Monday, July 30, 2012

Did Coder and his father survive when the dam collapsed?

It was nearly 85 years ago that the 185-foot St. Francis Dam collapsed and sent as many as 450 people to their watery graves. It was the worst disaster in Southern California's history. Only the San Francisco earthquake killed more people in California.

35 years ago, my journalism professor and I set out to write a book, "Without Warning; Diary of a Disaster," in which many of those who survived the disaster could tell their first-person stories.

It was in 1977 that Bill Thomas and I sent "An Open Letter to Coder" to the largest 100 newspapers in the United States. We had hoped that we might be able to solve one of the disaster's most intriguing mysteries. We wanted to know if the dam keeper, Tony Harnischfeger and his son, Coder, actually survived that night back in 1928. And if we couldn't find proof, at least we could spread the word that we were organizing a memorial reunion of the survivors of the disaster on the 50th anniversary of its collapse.

No, we didn't find Coder, but we succeeded in reaching dozens of survivors and their families. 50 years to the day following the collapse of the St. Francis Dam, more than 200 survivors and their family members gathered for a luncheon in what's now Santa Clarita, about 10 miles downstream from where the dam once stood.

Bill and went to the homes of many of the survivors we had found and we interviewed them about their experiences. We sent sample chapters of the book to a boatload of publishers, but none of them were interested in "more disaster stories." You see, there had been a series of disaster movies in recent years --- "Towering Inferno," "Earthquake," "The Poseidon Adventure," etc. --- and they were afraid the market had been glutted.

Then, over the next three decades, both Bill and I focused our energies on our careers. And in the meantime, most all of the people whose stories we had promised to tell had passed away. Now, however, The Endangered History Project, Inc., is gearing up to finally publish the long-awaited book. Bill is clear off on the Right Coast, so he has giving me the green light to complete the book. I'm not doing it alone, however. Many of my friends and family members participated back in 1978 and some of them are eager to pitch in to complete the project. So please consider this an open invitation to be a part of this historic book project. We can use your help. E-mail me if you want to be part of the team.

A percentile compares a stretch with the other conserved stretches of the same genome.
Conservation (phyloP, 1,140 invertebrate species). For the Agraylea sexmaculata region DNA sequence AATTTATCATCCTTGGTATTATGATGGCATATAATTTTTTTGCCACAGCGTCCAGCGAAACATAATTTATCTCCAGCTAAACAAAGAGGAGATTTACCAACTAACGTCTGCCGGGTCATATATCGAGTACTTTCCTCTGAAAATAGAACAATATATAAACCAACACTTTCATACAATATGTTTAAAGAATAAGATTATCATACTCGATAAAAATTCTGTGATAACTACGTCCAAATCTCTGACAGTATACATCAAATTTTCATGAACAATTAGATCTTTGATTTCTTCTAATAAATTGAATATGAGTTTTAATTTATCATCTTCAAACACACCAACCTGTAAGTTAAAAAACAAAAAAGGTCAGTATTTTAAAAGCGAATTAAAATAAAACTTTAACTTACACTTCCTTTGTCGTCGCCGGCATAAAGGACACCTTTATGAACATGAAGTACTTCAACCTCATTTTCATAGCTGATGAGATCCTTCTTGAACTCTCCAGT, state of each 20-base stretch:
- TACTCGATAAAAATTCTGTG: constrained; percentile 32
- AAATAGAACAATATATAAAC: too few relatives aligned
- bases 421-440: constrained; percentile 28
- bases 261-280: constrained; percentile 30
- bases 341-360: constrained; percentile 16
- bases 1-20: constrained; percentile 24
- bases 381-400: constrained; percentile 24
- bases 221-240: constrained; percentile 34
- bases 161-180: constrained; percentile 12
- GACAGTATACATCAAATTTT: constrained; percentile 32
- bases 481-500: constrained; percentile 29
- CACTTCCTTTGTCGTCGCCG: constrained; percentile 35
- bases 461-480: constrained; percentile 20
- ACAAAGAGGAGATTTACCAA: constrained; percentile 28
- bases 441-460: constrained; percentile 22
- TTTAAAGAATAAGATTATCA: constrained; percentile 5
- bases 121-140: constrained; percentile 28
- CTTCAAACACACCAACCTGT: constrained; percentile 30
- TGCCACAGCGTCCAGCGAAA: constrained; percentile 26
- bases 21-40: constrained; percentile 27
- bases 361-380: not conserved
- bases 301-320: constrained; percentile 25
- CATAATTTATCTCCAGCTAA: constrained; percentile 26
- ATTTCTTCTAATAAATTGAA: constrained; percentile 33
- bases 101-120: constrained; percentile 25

Our target date to have the book available is March 12, 2013. That will be the 85th anniversary of the disaster.

Monday, July 23, 2012

Don Ray is a sniffling, sobbing sentimental --- but jumping for joy today!

Officer Joe Wilson was first my nemesis, later my hero and, for decades now, an obsession. Today, a dream came true for me. Today I was able to connect with Joe Wilson’s family. Now I’m typing as quickly as I can on a salty, sticky keyboard.

In 1961, Burbank Police Officer Joe Wilson died at the corner of Buena Vista Street and Thornton Avenue in Burbank. He was on duty on his motorcycle. Someone plowed into him and killed him. His life and his death would change my world forever.

Two years before the accident, Officer Joe Wilson began stalking me. OK, he wasn’t stalking, he was looking out for me and hundreds of other 10-year-olds who he felt were at risk. We were bicycle riders without a clue. We were tragedies waiting to happen, he believed.

So with the support of the Burbank Police Department, he waged a campaign to ticket as many of us as he could. We didn’t have to pay fines, we had to show up at the police department on Saturday mornings and face Officer Joe Wilson. We had to learn traffic laws and bicycle safety. Let me cut to the chase here — I’m sure he saved my life and the lives of others. We became safe, law-abiding drivers.